• Episcopal Church Call to Action Report on Domestic Poverty
  • Resolution 2009-A140. 76th General Convention commends the Presiding Bishop for convening a Summit on Domestic Poverty in May 2008, and calls upon the Executive Council to engage continuing efforts in the Church to address this priority concern in the next triennium.
  • Resolution 2009-A155. The Episcopal Church recognizes the pressing challenges to those living in poverty and the working poor throughout this nation and call for new and innovative strategies to address issues related to nutrition, employment, childcare, education, healthcare, environment and housing, as well as equal protection under law and cultural affirmations; and establishes a community development initiative in Native People's communities in the new triennium, recognizing that Native People live in some of the poorest counties in the United States experiencing increasing disparities in income, economic security, health and healthcare, and quality of life.

Additional Resolutions

 

 

 

 

 

 

 

 

 

 

 

 

  • 1982-A058 The 67th General Convention adopts moral criteria concerning economic decisions and re-industrialization plans and recommends them to government, private corporations, and unions. It asks the Church to become involved in understanding this issue.
  • 1982-D059 The 67th General Convention reaffirms the Church's commitment to the eradication of hunger, malnutrition and poverty.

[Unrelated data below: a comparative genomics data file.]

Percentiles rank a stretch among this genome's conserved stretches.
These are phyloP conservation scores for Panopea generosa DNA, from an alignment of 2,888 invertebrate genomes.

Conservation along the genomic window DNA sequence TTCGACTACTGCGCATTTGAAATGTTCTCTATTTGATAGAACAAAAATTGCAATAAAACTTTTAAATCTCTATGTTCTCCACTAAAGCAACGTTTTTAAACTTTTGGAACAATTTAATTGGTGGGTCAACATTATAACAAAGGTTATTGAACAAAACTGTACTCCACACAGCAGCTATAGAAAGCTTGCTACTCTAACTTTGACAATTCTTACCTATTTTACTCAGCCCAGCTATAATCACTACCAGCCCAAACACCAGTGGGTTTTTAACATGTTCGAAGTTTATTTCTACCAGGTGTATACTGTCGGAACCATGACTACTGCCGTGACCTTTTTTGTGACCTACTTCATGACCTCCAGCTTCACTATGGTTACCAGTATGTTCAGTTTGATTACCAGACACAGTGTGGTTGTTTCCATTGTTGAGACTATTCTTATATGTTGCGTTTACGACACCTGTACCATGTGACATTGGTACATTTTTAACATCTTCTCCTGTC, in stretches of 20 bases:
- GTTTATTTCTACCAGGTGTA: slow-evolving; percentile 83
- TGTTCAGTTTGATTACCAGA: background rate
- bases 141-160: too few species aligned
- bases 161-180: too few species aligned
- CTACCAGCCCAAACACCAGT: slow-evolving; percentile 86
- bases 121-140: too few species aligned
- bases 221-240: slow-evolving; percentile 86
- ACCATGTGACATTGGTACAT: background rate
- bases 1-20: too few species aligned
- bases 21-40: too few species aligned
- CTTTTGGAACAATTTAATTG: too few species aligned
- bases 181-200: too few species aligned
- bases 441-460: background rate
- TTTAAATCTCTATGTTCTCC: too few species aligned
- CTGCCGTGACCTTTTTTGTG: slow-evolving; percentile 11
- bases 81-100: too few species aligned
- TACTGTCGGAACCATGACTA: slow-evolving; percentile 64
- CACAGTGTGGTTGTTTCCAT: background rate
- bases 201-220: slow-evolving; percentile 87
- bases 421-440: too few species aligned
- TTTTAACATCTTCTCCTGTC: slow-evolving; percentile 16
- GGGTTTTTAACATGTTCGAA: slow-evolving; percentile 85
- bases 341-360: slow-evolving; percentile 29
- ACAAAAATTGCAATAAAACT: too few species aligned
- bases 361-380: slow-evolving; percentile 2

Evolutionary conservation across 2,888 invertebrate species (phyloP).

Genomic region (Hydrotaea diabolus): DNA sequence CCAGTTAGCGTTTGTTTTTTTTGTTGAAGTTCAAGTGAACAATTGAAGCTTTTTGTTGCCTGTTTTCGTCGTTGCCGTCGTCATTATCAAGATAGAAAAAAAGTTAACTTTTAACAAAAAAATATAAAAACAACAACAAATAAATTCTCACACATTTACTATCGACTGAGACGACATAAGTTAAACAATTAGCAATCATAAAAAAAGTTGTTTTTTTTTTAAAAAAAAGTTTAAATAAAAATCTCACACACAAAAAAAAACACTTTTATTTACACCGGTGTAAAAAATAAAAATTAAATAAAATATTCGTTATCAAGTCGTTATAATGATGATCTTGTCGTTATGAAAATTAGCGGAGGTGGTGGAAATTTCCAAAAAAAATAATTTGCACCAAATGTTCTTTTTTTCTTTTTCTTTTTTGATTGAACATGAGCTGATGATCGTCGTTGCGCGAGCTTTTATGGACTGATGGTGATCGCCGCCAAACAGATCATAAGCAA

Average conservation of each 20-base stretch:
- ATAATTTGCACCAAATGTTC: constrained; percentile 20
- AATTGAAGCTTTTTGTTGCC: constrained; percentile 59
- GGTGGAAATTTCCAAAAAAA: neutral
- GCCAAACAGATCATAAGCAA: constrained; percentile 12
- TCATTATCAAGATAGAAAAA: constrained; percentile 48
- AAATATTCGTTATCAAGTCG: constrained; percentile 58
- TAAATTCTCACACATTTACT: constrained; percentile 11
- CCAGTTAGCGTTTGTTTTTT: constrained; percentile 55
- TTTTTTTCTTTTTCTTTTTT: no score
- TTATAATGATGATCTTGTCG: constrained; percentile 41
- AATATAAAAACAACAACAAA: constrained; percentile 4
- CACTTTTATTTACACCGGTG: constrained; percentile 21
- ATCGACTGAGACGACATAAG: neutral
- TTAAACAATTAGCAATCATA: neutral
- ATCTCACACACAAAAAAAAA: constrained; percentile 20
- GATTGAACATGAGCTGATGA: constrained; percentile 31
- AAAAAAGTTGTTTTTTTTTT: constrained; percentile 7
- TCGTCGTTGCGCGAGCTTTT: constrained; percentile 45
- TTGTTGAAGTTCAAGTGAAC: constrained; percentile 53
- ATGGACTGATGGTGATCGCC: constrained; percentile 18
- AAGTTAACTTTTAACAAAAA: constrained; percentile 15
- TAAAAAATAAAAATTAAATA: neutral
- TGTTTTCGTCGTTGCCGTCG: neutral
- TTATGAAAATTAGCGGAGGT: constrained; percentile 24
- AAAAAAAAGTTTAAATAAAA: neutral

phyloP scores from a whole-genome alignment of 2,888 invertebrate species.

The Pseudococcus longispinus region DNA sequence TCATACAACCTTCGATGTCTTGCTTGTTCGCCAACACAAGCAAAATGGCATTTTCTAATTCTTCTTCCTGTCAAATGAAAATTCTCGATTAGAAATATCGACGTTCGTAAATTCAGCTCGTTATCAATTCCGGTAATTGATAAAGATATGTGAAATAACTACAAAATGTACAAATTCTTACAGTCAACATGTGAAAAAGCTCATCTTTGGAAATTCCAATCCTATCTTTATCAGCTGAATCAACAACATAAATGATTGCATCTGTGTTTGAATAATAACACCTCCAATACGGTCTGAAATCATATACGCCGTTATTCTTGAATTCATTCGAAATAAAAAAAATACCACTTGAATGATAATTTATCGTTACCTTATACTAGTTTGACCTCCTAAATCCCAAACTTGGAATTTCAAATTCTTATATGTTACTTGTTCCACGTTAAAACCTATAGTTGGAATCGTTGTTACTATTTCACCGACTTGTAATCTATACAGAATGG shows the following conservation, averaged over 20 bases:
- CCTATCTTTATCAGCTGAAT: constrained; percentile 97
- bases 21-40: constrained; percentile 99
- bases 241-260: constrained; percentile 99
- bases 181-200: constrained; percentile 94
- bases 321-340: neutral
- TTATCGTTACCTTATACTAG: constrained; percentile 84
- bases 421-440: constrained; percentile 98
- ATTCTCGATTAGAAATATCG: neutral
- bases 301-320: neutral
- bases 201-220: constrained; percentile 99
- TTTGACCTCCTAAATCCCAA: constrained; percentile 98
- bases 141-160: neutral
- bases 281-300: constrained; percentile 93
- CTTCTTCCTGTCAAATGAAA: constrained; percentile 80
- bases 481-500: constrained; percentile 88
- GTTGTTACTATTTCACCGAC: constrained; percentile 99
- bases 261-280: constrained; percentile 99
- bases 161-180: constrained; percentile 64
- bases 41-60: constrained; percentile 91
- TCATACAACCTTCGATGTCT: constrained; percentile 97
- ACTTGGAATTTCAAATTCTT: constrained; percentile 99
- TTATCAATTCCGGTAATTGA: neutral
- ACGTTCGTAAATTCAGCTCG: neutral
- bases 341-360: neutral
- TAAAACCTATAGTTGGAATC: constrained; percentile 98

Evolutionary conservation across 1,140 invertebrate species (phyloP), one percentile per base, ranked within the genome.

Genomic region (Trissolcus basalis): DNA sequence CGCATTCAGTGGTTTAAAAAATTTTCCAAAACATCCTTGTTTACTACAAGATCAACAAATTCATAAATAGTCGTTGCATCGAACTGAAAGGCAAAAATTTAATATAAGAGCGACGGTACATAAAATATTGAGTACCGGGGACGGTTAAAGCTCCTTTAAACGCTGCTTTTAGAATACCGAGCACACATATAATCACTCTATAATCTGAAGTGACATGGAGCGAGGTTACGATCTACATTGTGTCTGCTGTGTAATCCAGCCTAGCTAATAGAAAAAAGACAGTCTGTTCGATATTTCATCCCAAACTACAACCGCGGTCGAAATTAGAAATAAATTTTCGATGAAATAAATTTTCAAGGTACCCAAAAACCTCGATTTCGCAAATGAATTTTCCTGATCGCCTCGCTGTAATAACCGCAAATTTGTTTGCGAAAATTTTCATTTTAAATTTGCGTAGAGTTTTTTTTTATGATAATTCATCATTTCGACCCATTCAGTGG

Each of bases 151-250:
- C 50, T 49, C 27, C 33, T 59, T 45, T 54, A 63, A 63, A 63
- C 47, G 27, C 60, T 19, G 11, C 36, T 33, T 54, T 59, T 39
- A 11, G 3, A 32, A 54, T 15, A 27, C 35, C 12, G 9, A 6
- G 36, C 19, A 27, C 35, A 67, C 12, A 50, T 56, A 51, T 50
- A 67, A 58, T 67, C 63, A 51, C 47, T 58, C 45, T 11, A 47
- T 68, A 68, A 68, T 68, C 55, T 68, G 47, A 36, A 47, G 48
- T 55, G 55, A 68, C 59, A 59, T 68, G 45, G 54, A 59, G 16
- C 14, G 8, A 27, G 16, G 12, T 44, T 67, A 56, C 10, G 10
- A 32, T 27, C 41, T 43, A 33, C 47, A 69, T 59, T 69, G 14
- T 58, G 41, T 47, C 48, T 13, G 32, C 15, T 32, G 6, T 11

• 1982-D109 The 67th General Convention advocates the creation of employment opportunities on Indian reservations.
  • 1985-A080 The 68th General Convention expresses concern for the trend in federal budgeting towards increasing defense spending at the expense of meeting human needs and calls for the reordering of federal budget priorities.
  • 1991-D051 The 70th General Convention urges the President and the Congress to adjust welfare practice in order to protect working families from poverty.
  • 1997-D082 The 72nd General Convention urges all levels of the Church to promote the "living wage" as the minimum acceptable norm for all working people and to pay Church employees accordingly.
  • 2003-A130 The 74th General Convention calls upon the President and Congress to establish a living wage with health benefits as the standard of compensation for all workers.
  • 2003-C030 The 74th General Convention urges legislators to support legislation for raising the federal minimum wage.
  • 2003-D006 The 74th General Convention endorses the achievement of the UN Millennium Development Goals which support international relief and development.
  • 2006-D022 The 75th General Convention establishes the Millennium Development Goals as a mission priority; designates funding for it; and endorses the "ONE Episcopalian" campaign in support of the MDGs.
  • 2006-D047 The 75th General Convention supports the right of workers to form a union and to earn living wages. It commits the Church to contract solely with union hotels, or to obtain confirmation that local prevailing "living wages" are paid.
  • 2006-B018 The 75th General Convention urge Episcopalians and The Episcopal Church at every level to work to ensure that governments provide adequate funding for programs that combat social and economic conditions that place children at risk or diminish children's ability to achieve their full potential in the world.